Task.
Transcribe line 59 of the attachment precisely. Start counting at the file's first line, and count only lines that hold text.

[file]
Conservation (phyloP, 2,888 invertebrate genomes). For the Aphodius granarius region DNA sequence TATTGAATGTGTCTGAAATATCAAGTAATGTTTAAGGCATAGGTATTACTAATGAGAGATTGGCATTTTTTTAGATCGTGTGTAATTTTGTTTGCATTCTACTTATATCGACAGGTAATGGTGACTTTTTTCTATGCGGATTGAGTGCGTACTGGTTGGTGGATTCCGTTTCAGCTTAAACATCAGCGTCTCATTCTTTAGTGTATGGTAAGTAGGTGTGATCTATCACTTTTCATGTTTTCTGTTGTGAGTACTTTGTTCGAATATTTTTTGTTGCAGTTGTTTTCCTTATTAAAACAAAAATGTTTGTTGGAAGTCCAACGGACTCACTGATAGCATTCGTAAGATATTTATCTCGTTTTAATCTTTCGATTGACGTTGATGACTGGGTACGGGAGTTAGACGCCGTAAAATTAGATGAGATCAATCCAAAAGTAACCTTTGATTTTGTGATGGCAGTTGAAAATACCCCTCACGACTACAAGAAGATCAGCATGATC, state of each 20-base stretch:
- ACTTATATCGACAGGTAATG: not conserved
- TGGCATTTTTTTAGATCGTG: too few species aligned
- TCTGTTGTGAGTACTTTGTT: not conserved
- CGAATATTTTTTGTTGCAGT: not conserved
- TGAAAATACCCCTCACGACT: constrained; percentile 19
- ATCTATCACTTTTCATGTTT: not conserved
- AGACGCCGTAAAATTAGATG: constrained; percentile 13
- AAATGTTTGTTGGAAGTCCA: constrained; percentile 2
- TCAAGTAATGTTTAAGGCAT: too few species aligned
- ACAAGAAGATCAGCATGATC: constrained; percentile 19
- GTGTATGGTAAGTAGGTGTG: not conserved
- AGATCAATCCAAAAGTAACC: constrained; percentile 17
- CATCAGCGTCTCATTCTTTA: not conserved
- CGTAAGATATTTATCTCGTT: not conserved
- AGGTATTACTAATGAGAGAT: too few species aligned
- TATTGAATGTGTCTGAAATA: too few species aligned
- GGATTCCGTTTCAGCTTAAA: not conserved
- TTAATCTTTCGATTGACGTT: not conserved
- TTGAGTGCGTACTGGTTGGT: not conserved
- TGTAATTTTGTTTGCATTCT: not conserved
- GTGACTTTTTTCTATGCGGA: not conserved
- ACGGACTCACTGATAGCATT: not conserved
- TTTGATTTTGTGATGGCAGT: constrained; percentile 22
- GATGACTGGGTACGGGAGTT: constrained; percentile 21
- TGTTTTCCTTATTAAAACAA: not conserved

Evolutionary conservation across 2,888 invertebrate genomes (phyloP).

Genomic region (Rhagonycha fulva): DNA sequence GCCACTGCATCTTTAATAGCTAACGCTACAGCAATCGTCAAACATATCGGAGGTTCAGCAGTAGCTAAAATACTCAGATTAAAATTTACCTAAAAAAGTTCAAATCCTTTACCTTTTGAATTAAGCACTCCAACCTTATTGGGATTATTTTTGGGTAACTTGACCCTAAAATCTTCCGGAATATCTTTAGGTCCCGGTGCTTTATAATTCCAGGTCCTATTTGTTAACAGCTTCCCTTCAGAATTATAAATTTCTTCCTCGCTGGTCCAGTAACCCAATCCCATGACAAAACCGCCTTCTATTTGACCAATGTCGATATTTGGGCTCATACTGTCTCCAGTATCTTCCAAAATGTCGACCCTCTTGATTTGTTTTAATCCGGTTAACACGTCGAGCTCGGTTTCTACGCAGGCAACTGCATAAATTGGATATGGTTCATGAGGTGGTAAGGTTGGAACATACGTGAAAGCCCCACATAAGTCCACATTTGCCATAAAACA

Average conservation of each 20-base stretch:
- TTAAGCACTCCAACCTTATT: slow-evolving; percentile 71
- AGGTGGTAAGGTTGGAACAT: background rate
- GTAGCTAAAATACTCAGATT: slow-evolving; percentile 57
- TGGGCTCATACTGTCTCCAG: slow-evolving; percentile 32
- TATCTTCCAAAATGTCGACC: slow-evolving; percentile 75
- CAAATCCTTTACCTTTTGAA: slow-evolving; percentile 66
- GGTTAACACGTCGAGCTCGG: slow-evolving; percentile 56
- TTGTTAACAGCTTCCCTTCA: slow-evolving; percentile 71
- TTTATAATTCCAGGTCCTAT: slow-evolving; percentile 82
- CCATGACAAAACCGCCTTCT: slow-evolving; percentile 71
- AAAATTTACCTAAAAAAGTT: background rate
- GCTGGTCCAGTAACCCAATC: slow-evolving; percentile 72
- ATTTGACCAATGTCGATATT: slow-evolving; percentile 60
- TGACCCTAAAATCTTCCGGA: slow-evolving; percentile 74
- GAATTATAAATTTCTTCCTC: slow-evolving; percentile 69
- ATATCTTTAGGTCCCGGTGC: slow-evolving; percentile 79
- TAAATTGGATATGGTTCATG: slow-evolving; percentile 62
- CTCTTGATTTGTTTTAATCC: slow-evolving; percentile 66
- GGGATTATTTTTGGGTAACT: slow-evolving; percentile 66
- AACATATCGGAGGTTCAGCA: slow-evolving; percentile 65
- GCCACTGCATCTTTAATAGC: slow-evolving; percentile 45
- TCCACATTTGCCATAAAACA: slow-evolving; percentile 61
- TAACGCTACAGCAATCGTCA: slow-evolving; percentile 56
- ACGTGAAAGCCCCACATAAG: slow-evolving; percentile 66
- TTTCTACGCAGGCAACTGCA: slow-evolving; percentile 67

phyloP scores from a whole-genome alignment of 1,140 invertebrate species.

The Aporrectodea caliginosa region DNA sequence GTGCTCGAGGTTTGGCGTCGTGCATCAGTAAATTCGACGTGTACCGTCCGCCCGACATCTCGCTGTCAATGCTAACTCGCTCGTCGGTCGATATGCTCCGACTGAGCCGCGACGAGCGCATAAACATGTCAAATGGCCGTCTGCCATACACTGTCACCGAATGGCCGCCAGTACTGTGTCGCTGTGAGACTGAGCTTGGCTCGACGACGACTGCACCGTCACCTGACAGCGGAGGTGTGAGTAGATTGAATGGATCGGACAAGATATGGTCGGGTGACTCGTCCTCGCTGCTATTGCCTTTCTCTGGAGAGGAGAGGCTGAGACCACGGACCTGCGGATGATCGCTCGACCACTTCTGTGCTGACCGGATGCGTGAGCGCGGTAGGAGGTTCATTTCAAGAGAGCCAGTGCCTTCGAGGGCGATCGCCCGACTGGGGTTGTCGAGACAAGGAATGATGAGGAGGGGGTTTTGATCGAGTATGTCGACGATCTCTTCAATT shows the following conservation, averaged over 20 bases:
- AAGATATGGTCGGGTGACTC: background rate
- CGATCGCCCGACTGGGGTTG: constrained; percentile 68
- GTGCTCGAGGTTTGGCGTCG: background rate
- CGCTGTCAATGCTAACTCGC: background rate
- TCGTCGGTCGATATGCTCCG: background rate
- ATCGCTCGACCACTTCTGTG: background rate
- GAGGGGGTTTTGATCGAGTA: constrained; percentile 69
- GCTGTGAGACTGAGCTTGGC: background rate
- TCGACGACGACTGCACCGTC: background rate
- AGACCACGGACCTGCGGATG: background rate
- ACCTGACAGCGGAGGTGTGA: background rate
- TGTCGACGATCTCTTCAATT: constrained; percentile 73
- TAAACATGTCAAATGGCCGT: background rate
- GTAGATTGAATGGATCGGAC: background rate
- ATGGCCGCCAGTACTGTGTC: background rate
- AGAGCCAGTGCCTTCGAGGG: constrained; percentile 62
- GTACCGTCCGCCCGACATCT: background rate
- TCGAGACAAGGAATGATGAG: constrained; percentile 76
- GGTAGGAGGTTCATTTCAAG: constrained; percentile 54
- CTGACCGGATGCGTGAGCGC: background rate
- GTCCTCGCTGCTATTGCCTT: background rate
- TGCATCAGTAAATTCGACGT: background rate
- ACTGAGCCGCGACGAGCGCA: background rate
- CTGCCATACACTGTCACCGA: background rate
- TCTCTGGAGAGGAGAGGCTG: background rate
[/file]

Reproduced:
- GTGCTCGAGGTTTGGCGTCG: background rate